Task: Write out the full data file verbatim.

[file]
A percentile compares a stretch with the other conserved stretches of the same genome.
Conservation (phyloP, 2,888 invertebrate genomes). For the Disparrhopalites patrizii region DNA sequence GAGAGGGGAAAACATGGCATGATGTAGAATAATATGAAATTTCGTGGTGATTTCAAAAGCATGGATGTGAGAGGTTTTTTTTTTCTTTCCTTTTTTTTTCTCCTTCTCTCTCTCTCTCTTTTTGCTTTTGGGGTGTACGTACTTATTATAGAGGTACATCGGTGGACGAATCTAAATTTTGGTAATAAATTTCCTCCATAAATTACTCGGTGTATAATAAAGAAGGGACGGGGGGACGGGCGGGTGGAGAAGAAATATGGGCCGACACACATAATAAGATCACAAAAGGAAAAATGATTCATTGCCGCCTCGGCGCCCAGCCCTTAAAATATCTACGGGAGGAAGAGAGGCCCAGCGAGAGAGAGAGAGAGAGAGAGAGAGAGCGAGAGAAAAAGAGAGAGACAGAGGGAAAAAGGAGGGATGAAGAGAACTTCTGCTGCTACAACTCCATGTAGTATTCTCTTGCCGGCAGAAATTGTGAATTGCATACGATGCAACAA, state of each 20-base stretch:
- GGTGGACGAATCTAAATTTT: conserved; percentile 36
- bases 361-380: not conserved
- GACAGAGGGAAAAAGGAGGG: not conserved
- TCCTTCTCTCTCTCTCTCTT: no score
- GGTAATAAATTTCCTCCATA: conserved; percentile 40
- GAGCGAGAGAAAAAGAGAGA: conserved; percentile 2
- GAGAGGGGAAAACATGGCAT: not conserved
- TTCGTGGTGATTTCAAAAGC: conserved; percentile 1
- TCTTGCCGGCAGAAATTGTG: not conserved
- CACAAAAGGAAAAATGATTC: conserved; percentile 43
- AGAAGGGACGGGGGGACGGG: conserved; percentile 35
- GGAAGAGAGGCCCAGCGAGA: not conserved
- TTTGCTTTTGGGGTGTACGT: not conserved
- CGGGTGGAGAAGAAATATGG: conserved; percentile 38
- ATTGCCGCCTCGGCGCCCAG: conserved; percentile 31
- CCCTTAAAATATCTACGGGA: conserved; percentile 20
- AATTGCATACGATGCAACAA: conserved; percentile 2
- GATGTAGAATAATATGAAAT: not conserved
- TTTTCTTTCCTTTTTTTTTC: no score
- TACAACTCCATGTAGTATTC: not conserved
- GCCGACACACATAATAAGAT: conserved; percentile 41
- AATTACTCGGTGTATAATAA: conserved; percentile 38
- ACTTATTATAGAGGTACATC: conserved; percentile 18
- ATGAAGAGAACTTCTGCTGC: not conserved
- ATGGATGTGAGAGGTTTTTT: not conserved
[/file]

A percentile compares a stretch with the other conserved stretches of the same genome.
Conservation (phyloP, 2,888 invertebrate genomes). For the Disparrhopalites patrizii region DNA sequence GAGAGGGGAAAACATGGCATGATGTAGAATAATATGAAATTTCGTGGTGATTTCAAAAGCATGGATGTGAGAGGTTTTTTTTTTCTTTCCTTTTTTTTTCTCCTTCTCTCTCTCTCTCTTTTTGCTTTTGGGGTGTACGTACTTATTATAGAGGTACATCGGTGGACGAATCTAAATTTTGGTAATAAATTTCCTCCATAAATTACTCGGTGTATAATAAAGAAGGGACGGGGGGACGGGCGGGTGGAGAAGAAATATGGGCCGACACACATAATAAGATCACAAAAGGAAAAATGATTCATTGCCGCCTCGGCGCCCAGCCCTTAAAATATCTACGGGAGGAAGAGAGGCCCAGCGAGAGAGAGAGAGAGAGAGAGAGAGAGCGAGAGAAAAAGAGAGAGACAGAGGGAAAAAGGAGGGATGAAGAGAACTTCTGCTGCTACAACTCCATGTAGTATTCTCTTGCCGGCAGAAATTGTGAATTGCATACGATGCAACAA, state of each 20-base stretch:
- GGTGGACGAATCTAAATTTT: conserved; percentile 36
- bases 361-380: not conserved
- GACAGAGGGAAAAAGGAGGG: not conserved
- TCCTTCTCTCTCTCTCTCTT: no score
- GGTAATAAATTTCCTCCATA: conserved; percentile 40
- GAGCGAGAGAAAAAGAGAGA: conserved; percentile 2
- GAGAGGGGAAAACATGGCAT: not conserved
- TTCGTGGTGATTTCAAAAGC: conserved; percentile 1
- TCTTGCCGGCAGAAATTGTG: not conserved
- CACAAAAGGAAAAATGATTC: conserved; percentile 43
- AGAAGGGACGGGGGGACGGG: conserved; percentile 35
- GGAAGAGAGGCCCAGCGAGA: not conserved
- TTTGCTTTTGGGGTGTACGT: not conserved
- CGGGTGGAGAAGAAATATGG: conserved; percentile 38
- ATTGCCGCCTCGGCGCCCAG: conserved; percentile 31
- CCCTTAAAATATCTACGGGA: conserved; percentile 20
- AATTGCATACGATGCAACAA: conserved; percentile 2
- GATGTAGAATAATATGAAAT: not conserved
- TTTTCTTTCCTTTTTTTTTC: no score
- TACAACTCCATGTAGTATTC: not conserved
- GCCGACACACATAATAAGAT: conserved; percentile 41
- AATTACTCGGTGTATAATAA: conserved; percentile 38
- ACTTATTATAGAGGTACATC: conserved; percentile 18
- ATGAAGAGAACTTCTGCTGC: not conserved
- ATGGATGTGAGAGGTTTTTT: not conserved